I went from bed to bed, taking out the blankets and pillows, shaking the sheets on the beds. There was a little black speck on one of the sheets that didn't move.
I got my Waka Waka and shone it on the bed. Eeeek! Was it a bed bug? I picked it off the bed with a white tissue and carried it outside. Is this what a bedbug looked like? I wasn't sure so I rolled it up in the tissue and put it in a zip-lock bag. I'd check with Angela when she got back but just in case, I would stew the sheets after all and spray the beds and walls as usual. It took ages to boil enough water on the stove as only three burners were working but by boiling water in smaller pots I eventually had sufficient water to cover the sheets and pillowcases in large plastic basing.
Usually by mid-day our beds are all taken but by lunch time today we only have 7 pilgrims signed in including a young Spanish woman with Tourette Syndrome, who I adopted as my assistant hospitalero. She helped sign in a couple of pilgrims, showed pilgrims where to do their washing and held the fort while I walked to the tip to get rid of the trash. She also helped with the chopping of the vegetables for Angela's lentil stew and was thrilled when we rewarded her with an extra piece of chocolate at dinner time!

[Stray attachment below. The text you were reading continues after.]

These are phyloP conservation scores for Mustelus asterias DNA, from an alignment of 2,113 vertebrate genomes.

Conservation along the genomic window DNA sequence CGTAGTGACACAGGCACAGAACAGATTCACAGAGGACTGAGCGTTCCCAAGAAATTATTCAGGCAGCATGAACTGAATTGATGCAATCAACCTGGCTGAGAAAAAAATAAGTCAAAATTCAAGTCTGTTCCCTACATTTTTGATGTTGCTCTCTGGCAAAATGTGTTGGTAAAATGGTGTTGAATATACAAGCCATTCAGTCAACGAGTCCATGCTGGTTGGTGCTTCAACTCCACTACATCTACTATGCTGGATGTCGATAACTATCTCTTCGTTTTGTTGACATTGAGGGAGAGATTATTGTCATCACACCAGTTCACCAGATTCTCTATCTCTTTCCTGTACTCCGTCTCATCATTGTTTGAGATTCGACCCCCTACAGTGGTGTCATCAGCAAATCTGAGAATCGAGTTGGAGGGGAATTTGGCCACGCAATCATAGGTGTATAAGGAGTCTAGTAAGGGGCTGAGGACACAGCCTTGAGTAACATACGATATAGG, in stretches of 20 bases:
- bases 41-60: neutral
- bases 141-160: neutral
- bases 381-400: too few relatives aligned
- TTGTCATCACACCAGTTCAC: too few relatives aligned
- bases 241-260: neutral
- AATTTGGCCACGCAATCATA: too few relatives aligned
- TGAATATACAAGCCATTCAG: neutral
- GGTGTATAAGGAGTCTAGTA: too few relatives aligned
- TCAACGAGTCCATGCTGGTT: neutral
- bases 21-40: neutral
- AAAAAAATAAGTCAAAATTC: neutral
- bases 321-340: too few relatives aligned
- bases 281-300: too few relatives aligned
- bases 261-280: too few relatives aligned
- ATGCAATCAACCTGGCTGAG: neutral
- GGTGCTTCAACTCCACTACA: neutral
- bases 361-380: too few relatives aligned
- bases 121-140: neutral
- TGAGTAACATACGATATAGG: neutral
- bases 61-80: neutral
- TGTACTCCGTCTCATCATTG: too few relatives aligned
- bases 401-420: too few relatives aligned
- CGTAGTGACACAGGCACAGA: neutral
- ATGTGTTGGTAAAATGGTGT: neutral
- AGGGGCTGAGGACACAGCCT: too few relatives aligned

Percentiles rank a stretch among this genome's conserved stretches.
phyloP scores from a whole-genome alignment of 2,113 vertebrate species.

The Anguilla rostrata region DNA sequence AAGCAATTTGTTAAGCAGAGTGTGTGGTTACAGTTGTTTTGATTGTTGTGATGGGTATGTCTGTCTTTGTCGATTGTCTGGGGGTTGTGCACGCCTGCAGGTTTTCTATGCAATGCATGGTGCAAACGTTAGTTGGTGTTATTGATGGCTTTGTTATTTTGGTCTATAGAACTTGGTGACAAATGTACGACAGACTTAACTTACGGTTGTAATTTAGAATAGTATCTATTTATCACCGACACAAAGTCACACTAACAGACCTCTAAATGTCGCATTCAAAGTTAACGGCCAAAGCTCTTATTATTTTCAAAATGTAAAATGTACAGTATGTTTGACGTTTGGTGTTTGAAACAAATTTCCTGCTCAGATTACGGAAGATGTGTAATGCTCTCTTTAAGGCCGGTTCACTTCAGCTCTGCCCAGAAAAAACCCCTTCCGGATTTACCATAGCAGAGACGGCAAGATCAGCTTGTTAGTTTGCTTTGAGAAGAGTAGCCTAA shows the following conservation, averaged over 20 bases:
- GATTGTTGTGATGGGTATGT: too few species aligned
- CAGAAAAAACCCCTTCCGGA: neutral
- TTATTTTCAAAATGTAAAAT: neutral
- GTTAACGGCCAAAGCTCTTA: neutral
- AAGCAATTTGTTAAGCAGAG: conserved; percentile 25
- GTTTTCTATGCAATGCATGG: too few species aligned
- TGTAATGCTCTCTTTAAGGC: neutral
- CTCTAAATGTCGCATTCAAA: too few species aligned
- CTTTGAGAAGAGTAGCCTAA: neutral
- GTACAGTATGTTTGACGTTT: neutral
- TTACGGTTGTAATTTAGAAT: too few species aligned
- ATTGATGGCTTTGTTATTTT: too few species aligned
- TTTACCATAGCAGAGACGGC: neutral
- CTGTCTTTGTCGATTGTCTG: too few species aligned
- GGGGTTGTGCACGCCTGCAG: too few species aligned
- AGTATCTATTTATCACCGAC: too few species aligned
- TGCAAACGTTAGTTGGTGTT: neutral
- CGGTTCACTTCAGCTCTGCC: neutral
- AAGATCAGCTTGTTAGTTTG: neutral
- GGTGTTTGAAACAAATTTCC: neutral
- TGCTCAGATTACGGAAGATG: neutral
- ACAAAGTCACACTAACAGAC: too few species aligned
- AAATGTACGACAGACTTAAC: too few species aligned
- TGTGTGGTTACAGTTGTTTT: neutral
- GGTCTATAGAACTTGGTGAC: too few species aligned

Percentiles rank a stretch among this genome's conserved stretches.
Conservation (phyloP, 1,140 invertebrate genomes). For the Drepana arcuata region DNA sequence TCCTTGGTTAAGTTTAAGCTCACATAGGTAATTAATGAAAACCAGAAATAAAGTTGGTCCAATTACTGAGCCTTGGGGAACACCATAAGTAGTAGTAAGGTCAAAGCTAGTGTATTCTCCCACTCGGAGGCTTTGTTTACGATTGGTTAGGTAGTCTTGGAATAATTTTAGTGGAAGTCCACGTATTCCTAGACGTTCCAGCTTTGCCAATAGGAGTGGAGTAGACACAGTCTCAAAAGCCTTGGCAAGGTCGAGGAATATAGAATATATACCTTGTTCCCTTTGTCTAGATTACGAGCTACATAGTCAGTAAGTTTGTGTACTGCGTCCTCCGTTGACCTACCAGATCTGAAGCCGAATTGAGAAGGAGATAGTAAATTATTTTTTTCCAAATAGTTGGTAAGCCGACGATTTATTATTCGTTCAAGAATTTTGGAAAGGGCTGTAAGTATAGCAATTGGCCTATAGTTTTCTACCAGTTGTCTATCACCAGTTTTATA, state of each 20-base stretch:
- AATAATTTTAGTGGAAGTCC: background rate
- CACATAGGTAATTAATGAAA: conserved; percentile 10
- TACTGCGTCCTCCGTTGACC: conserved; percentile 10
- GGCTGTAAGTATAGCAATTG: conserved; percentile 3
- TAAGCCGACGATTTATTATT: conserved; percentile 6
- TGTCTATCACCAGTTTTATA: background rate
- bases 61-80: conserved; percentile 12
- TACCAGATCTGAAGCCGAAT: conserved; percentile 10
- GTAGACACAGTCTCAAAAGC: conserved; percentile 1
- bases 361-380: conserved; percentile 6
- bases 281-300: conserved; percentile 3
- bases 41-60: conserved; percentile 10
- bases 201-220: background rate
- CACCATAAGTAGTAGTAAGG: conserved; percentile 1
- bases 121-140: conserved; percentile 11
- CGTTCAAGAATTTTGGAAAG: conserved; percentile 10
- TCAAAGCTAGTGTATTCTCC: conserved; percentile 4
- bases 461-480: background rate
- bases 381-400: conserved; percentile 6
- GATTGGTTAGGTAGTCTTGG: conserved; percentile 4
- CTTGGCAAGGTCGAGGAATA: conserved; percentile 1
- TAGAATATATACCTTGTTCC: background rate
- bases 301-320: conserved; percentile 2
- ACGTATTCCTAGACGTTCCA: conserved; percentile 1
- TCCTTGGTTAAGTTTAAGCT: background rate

Although this didn't represent an outbreak, it was obvious that pilgrims were carrying them here from other albergues and we had to be extra vigilant about searching and destroying them. Kristine thought we should close the albergue. Angela didn't agree - this wasn't infestation, just a handful of 'passengers' being transferred by pilgrims. We would continue to inspect the bedding, walls and floors and spray every day.
One of our pilgrims today was an Indian doctor from Mumbai. We had a long conversation about South Africa and cricket - Finn would have been proud of me! After dinner I was trying to push down the rubbish in our bin when I sliced my little finger on a tuna tin lid. It bled like buggery and I called out, "Is there a doctor in the house!" Our Indian doctor and our nurse Kristine took charge and cleaned the wound then applied pressure and strapped it up tightly. Still blood was oozing through the dressings. "You must sleep with the hand raised tonight," he said, "and see a doctor tomorrow in case you need a Tetanus injection."
I would accompany Angela to the 8h30 mass and then we would walk to the village to find the doctor.